It is probably not a coincidence that just as we learn that "China’s bad loans jumped by the most since 2005 in the third quarter, fueling concern that a cooling economy will be further weakened as banks limit lending to avoid credit risks" that we also learn that in the month of October, China once again slammed the brakes on credit creation, with total new loans dropping to RMB548 billion from RMB857 BN, below the RMB626 BN expected, the lowest monthly expansion in 2014...
... and with the broader Total Social Financing aggregate also tumbling from RMB1050 billion to RMB663 BN, and well below the RMB888 BN consensus estimate.
As the following chart shows the main reason for China's relentless slowdown in its growth pace, which only two years ago was expected to rebound back into the double digits soon (at least according to the IMF), is the ongoing contraction in credit formation, which rising at 13.2% for new loans and 15.4% for TSF outstanding, was the lowest credit expansion recorded in China also since 2005.
So what is the main culprit for the contraction in China's all important credit formation? In two words: shadow banking. As Bank of America summarizes "shadow banking is being tamed" because "the changing structure of TSF suggests that Beijing’s efforts in controlling some types of shadow banking have made some achievements. Two major drivers for the steep decline of TSF from Sept to Oct were the falling of non-discounted bills (down RMB241bn) and falling trust loans (down RMB22bn). By contrast, new corporate bonds were at RMB242bn, a sharp rise from RMB151bn in Sept."
Breaking this further down:
- New trust loans posted a negative RMB22bn in October compared with a fall of RMB33bn in September. New entrusted loans declined to RMB138bn in October from RMB161bn in September.
- Non-discounted bankers acceptance (BA) decreased by another RMB241bn in October after decreasing by RMB669bn between July and September. The new deposit deviation ratio regulation has significantly restricted those manipulations via BA issuance, which may boost balance sheet.
In other words, China's shadow banking not only ground to a halt, it actually continued moving in reverse!
A better explanation comes from JPMorgan:
The monthly Chinese money and credit figures released this week showed continued contraction in the share of shadow bank intermediation in new credit creation. Figure 6 shows that the share of shadow banks, proxied by the ratio of monthly total social financing over monthly new bank loans, has been on a downward trajectory since the end of 2013, experiencing its fourth episode of slowing since 2010. As of October this year, our smoothed trend in the share of shadow bank intermediation (blue line in Figure 6) stood at its lowest level since 2009. The previous episodes of slowing in shadow bank intermediation during the first halves of 2010, 2011 and 2013 did not see such a sustained pace of contraction. This likely reflects the impact of regulatory tightening on shadow banking activity. With the ratio in Figure 6 approaching 1.0, the picture we are getting is of almost all of new credit creation in China being intermediated via traditional rather than shadow banks currently.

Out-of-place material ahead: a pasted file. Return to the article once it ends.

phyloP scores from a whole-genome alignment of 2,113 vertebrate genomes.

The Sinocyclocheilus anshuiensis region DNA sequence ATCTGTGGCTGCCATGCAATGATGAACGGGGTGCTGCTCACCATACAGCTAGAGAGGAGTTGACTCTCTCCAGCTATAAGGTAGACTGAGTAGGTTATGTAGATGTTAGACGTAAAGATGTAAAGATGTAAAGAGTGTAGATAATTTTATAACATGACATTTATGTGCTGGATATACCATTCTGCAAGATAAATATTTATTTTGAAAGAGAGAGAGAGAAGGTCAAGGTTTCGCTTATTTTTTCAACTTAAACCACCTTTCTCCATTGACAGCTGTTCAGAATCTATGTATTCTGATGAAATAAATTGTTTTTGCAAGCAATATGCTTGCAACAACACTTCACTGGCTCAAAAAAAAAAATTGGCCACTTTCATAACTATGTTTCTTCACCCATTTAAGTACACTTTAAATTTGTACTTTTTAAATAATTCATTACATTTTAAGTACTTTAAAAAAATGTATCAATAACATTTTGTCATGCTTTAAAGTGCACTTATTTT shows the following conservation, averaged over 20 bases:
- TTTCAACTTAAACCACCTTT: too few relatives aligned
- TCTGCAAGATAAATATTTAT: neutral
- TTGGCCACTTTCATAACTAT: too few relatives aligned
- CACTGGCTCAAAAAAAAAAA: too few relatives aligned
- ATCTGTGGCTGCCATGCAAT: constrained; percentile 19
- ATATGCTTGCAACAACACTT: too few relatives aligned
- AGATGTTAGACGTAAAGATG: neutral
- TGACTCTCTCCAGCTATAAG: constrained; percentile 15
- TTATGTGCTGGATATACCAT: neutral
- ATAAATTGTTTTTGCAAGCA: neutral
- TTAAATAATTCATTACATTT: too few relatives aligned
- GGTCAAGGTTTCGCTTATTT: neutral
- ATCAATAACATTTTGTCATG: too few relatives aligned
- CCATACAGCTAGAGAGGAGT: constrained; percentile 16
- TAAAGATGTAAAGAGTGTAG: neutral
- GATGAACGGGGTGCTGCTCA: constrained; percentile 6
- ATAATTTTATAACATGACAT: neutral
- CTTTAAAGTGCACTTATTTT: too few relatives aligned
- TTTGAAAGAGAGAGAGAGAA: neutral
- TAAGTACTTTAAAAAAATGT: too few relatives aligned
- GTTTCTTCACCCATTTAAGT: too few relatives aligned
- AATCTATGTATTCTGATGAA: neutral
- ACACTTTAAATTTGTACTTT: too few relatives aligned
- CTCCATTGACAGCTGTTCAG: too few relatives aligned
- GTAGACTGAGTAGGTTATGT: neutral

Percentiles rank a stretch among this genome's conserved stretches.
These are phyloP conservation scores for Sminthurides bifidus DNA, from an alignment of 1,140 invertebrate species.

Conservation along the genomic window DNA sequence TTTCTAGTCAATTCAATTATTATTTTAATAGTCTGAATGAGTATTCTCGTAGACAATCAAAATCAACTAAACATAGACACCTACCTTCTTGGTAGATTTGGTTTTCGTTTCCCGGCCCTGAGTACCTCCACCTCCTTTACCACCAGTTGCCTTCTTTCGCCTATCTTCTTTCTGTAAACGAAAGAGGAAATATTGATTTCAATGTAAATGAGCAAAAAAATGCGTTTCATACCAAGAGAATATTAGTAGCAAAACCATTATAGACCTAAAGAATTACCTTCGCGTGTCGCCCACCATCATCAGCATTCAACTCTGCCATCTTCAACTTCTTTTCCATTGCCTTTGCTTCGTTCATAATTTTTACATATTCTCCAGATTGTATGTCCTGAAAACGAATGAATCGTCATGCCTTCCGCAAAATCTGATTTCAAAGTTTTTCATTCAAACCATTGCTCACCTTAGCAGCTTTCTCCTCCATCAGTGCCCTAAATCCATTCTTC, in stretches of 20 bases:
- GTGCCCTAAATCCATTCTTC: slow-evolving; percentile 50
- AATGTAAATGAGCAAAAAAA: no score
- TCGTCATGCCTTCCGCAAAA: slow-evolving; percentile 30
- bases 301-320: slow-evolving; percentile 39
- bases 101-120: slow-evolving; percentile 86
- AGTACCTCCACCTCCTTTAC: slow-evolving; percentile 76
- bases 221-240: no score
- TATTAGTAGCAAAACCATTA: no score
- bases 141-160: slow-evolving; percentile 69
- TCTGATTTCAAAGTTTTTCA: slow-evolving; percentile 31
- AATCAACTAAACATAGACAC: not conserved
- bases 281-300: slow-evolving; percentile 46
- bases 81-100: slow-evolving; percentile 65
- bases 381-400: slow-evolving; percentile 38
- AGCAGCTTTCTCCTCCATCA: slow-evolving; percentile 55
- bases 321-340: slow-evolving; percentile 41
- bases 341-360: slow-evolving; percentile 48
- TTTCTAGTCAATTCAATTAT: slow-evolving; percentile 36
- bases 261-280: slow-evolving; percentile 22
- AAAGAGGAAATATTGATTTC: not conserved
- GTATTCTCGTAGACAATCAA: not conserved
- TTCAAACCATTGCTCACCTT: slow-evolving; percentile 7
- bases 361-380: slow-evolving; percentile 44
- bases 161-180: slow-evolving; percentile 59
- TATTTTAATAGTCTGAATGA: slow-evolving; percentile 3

In other words, as China finally reveals little by little the true extent of its gargantuan bad debt problem (which is far worse than ever in history, although Beijing is taking its time in making the necessary revelations: and after all Chinese banks are all SOEs - if needed they can all just get a few trillions renminbi in in liquidity injections a la the "developed west"), it is also slamming the breaks on the shadow banking system that for years what the sector where marginal credit creation, and thus growth as well as bad debt formation, was rampant.
And as Japan showed so clearly just 48 hours after the end of America's own QE3, reserves, like credit and money, are infinitely fungible in the global interconnected market. And infinitely, no pun intended, in demand, because if one central bank ends the goosing of risky assets, another has to immediately step in its place.
So while it has been widely documented that Japan is doing all in its power to crush the Japanese economy and in the process to send the Nikkei to all time highs, little has been said about a far greater slowdown in domestic (and indirectly global) credit creation using the "China" channel, where shadow banking has just slammed shut.
Finally recall: it was the epic collapse in America's own shadow banking liabilities in the aftermath of the Fannie and Freddie, and shortly thereafter, Lehman bankruptcy, which wiped out $8 trillion from the US shadow banking peak, that was the main reason for the Fed's relentless intervention and attempts to reflate systemic funding since then.
If the shadow banking collapse virus has finally jumped to China, there is no saying just how far Chinese GDP can drop if it is now constrained on the top side by surge in bad debt. One thing is certain: Japan's paltry, in the grand scheme of things, expansion in its own QE will barely be felt if the record Chinese credit creation dynamo is indeed slamming shut.